LANSING, Mich. — Doctors say a second wave of mental health devastation brought on by the pandemic is imminent. Earlier this month we reported how cases of depression in the u-s have more than quadrupled since covid started. Dan Grossman shows us why people in need are still struggling to find help.
“This is going to be a long-haul situation”
It took us more than a week to nail down an interview with President and CEO of the National Council for Behavioral Nealth Chuck Ingoglia
“I’m certainly hearing from our members that they’re feeling a lot of tension right now.”
He’s been that that* busy dealing with the 3,400 local mental health organizations around the country his group oversees that have had trouble keeping up with demand.
“I was with some folks in Tennessee last week and they’re talking about the fact that they’re having more people come in that have lost their jobs and therefore don’t have insurance and they just don’t have the resources to provide free care and they’re feeling really torn about that because they understand the need that’s in their community.”
In a survey of more than 5,000 people released by JAMA last week, 41 percent (40.9) reported feeling at least one adverse mental health condition including depression, anxiety, and substance abuse- tripling to quadrupling rates from one year earlier. and remarkably, nearly 11 percent (10.7) reported seriously considering suicide within the last 30 days
“We are concerned that these could get worse”
Dr. Vail Wright is the senior director of healthcare innovation at the American Psychological Association- she says as the days get shorter and weather gets colder more people will spend time inside- taking away a major respite during these troubling times – the outdoors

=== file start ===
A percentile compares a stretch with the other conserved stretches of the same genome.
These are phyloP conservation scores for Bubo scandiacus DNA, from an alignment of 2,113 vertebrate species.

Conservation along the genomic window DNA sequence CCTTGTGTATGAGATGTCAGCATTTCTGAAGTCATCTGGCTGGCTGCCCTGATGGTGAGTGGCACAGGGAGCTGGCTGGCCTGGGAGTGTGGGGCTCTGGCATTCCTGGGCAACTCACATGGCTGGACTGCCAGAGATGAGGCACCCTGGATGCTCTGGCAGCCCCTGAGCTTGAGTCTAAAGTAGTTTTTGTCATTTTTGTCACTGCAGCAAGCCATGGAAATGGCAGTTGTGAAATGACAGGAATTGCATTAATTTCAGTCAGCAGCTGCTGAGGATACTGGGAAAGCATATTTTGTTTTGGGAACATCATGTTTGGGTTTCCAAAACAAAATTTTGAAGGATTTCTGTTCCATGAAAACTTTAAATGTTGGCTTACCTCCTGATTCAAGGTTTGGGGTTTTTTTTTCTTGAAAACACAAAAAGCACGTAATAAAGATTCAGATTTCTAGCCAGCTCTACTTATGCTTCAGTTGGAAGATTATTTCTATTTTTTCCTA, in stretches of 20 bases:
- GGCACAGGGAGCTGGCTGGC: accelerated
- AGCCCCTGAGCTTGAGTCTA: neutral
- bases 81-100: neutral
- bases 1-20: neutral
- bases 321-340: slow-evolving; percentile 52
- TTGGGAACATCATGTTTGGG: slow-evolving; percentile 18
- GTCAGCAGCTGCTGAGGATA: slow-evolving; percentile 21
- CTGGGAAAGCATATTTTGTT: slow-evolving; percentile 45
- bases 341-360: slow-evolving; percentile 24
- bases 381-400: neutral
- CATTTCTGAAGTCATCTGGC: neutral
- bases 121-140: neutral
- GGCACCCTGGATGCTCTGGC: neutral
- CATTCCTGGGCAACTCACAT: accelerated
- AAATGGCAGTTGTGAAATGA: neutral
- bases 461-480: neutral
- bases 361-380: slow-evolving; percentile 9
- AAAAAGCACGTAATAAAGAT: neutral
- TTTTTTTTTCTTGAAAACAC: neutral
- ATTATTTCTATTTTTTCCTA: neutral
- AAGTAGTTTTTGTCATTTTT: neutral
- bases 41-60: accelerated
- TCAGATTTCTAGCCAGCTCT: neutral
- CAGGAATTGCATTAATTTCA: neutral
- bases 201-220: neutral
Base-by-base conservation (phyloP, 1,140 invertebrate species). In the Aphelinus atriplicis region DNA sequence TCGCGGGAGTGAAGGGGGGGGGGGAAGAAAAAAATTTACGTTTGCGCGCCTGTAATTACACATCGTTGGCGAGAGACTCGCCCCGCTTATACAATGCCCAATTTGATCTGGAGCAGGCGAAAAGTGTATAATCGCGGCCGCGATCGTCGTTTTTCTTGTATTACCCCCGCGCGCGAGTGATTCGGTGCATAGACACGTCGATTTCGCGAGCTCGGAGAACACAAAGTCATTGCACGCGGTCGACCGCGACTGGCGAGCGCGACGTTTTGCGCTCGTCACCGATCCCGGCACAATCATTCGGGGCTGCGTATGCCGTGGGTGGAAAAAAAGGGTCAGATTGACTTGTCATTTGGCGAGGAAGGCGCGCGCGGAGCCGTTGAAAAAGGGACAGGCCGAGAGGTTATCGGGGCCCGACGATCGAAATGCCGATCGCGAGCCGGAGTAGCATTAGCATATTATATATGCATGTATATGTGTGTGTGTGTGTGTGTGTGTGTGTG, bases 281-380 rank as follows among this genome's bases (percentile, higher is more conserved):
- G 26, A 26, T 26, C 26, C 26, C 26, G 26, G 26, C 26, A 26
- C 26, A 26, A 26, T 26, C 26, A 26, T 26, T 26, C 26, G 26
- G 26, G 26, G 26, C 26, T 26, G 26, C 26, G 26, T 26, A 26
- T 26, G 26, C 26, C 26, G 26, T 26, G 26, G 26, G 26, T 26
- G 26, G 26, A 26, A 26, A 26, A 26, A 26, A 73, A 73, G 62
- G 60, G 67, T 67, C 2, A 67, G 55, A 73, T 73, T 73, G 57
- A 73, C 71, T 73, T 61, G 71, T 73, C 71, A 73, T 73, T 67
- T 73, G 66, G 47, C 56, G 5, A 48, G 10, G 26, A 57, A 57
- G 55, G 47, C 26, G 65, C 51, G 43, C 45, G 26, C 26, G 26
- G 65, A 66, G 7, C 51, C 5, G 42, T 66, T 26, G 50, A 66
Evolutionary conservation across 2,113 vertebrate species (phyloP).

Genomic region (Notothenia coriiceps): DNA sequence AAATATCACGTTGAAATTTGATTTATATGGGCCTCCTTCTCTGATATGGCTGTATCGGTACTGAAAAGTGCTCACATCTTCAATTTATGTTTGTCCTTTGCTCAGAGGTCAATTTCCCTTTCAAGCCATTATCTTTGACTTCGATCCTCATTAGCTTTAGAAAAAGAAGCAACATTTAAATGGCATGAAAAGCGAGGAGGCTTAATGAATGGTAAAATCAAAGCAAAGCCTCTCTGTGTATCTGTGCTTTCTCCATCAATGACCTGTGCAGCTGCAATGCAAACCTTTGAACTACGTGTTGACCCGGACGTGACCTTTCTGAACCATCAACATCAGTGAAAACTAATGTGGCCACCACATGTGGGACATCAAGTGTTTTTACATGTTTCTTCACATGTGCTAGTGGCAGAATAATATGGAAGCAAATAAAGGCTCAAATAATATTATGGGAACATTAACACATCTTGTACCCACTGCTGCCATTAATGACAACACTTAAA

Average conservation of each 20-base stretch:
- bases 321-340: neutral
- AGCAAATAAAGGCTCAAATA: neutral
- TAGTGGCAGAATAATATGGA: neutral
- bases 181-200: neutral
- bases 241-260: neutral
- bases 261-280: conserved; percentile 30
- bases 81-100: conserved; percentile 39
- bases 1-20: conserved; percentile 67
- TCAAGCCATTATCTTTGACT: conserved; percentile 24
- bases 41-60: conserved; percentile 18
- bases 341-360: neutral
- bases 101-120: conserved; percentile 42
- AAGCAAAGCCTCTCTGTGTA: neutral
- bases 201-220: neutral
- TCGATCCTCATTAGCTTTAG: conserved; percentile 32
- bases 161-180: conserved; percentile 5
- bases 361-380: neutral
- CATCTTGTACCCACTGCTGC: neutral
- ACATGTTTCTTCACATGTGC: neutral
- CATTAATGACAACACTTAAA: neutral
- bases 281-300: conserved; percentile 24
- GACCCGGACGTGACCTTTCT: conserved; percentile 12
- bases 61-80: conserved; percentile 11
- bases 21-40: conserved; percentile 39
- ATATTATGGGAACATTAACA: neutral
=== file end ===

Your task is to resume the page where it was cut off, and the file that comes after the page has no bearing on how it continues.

“We’re anticipating that we’ll continue to see mental health challenges including an increase in diagnostic categories as this continues if people don’t take active steps to manage their stress”
As COVID cases continue to another crest- experts say hospitals might continue to leave beds open for COVID patients- taking away the availability of psychiatric beds in the emergency room in a place many go for immediate care. the shift puts even more strain on the local organizations. Ignoglia oversees that have been dealing with funding issues.
“Our members are reporting about a 20 percent reduction in revenue and you deal with that by closing programs and laying off staff, which then means you serve fewer patients which then means your revenue stay low so it’s kind of this self-perpetuating problem that we’re having”
Ignoglia says he’s been focusing on the trump administration and congress as a source of relief in hopes more stimulus money comes to these programs so this concern doesn’t evolve into a something worse.
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